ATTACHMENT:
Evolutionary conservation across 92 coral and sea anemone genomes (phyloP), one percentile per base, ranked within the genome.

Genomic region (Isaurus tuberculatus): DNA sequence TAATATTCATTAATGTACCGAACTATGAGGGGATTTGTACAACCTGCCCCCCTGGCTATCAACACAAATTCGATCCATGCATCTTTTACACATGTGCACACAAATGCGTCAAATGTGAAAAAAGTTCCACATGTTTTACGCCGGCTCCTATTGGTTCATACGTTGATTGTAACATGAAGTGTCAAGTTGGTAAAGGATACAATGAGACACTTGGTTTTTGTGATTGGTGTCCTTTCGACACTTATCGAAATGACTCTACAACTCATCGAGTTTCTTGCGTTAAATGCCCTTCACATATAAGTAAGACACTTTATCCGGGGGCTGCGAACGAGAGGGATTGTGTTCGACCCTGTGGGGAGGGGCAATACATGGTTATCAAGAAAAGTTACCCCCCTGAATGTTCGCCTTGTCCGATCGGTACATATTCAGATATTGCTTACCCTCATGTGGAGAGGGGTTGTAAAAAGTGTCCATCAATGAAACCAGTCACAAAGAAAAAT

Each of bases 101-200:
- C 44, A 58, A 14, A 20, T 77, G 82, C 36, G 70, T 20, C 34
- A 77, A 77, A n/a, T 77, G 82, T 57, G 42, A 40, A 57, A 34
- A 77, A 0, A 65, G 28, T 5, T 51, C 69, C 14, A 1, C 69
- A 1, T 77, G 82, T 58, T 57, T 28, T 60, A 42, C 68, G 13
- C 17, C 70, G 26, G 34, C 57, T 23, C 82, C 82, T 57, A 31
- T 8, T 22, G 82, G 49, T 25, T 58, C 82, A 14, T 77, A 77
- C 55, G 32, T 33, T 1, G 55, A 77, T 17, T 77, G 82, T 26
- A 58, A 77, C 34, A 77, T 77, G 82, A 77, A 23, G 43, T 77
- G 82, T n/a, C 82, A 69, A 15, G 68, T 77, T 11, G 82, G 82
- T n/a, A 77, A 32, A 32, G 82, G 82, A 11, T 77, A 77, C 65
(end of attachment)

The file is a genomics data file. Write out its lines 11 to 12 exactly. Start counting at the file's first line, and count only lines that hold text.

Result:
- A 58, A 77, C 34, A 77, T 77, G 82, A 77, A 23, G 43, T 77
- G 82, T n/a, C 82, A 69, A 15, G 68, T 77, T 11, G 82, G 82